USGS Studies Harmful Algal Blooms in New York

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Detailed Description

USGS scientists are studying water-quality conditions and harmful algal blooms—known as HABs—in Owasco, Seneca and Skaneateles lakes in New York. The USGS monitoring effort will provide a better understanding of HAB growth and severity and allow for near instantaneous detection of changing water-quality conditions that might be indicative of HAB development. This will enable state officials, water resource managers, drinking water utilities, the public and others to make more informed decisions on how to deal with HABs and develop mitigation strategies. This collaborative effort, funded by the New York State Department of Environmental Conservation and the USGS, is in support of the state’s $65 million initiative to aggressively combat HABs in waterbodies across New York.
 

Details

Image Dimensions: 2600 x 1950

Date Taken:

Length: 00:00:55

Location Taken: Geneva, NY, US

Video Credits

 

In collaboration with Jessica Fitzpatrick, Guy Foster and Jennifer Graham with the USGS.
 

Transcript

In New York, the USGS has installed technologically advanced systems to study water quality and harmful algal blooms—known as HABs.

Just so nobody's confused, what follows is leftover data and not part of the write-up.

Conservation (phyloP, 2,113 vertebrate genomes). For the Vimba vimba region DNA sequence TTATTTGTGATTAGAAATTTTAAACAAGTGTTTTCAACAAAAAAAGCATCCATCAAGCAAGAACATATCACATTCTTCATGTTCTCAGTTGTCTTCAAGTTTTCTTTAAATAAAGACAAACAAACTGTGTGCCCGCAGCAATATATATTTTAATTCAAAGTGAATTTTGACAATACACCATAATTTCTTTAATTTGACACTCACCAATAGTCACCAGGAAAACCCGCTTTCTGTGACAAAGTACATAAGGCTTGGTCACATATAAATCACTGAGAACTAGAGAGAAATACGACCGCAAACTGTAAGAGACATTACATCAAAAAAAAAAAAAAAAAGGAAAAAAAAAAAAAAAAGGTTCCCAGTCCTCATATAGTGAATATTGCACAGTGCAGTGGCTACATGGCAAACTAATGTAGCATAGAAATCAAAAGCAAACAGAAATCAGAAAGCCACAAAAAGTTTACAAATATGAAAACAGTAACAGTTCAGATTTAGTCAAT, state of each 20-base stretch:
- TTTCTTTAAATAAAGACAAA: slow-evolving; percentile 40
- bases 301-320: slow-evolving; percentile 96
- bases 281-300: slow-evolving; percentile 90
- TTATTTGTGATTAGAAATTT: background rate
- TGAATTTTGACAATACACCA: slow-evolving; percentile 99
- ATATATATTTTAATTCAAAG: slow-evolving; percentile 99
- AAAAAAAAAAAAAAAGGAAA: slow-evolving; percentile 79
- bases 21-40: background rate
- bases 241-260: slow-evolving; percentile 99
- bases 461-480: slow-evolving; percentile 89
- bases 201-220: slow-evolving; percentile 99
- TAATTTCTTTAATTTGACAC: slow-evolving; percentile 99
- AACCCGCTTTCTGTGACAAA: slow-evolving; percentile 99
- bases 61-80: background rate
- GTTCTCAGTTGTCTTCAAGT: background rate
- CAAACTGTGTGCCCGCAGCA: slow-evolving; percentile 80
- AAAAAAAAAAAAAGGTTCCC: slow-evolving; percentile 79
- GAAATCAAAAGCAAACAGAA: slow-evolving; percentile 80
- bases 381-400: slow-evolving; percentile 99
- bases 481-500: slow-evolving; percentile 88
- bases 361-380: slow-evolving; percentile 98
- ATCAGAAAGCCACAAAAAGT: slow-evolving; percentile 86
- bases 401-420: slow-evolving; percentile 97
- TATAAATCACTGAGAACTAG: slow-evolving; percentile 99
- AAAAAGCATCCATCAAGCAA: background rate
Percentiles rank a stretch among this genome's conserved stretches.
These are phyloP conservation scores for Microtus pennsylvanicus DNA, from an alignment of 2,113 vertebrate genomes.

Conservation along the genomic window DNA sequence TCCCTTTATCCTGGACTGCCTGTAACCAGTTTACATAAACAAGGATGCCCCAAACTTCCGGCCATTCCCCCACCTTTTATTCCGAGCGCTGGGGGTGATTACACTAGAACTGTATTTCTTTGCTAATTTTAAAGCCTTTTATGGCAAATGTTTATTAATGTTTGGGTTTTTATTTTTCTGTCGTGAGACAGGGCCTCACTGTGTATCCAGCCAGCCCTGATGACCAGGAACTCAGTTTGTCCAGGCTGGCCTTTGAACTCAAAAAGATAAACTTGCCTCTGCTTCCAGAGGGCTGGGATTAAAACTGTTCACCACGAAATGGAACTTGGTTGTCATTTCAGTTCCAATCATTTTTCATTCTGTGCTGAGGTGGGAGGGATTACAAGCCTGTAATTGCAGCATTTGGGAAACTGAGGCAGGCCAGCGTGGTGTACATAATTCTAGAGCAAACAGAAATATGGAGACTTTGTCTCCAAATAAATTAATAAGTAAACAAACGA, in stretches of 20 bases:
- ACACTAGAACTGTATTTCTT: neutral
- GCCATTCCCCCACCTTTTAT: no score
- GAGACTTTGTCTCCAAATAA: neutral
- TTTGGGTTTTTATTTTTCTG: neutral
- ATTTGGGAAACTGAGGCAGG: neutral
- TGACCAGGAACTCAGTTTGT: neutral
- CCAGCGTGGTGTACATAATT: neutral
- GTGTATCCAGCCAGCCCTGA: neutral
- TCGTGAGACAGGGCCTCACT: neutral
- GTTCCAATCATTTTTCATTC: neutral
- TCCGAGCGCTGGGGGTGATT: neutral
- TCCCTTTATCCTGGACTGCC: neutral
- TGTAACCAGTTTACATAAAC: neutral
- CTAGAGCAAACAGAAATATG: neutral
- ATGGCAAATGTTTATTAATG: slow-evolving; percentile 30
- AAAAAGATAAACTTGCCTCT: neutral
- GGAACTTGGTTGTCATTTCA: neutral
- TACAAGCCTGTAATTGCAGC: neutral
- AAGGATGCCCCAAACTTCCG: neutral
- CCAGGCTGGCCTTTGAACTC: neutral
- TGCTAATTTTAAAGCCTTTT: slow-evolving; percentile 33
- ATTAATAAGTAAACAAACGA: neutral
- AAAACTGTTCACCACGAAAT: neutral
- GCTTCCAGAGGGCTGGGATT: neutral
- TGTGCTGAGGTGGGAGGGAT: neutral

This is in support of the state’s $65 million initiative to aggressively combat HABs across New York.

The new USGS equipment is installed on Owasco, Seneca and Skaneateles lakes.

HABs are a global issue and occur when algae grow out of control and produce harmful and potentially toxic effects.

These blooms can be harmful to humans, animals, pets and aquatic ecosystems, and lead to impacts on the economy.

USGS science provides a better understanding of HAB growth and severity and allows for near instantaneous detection of when the public could be exposed.

The USGS is working with the New York State Department of Environmental Conservation to establish this advanced monitoring program.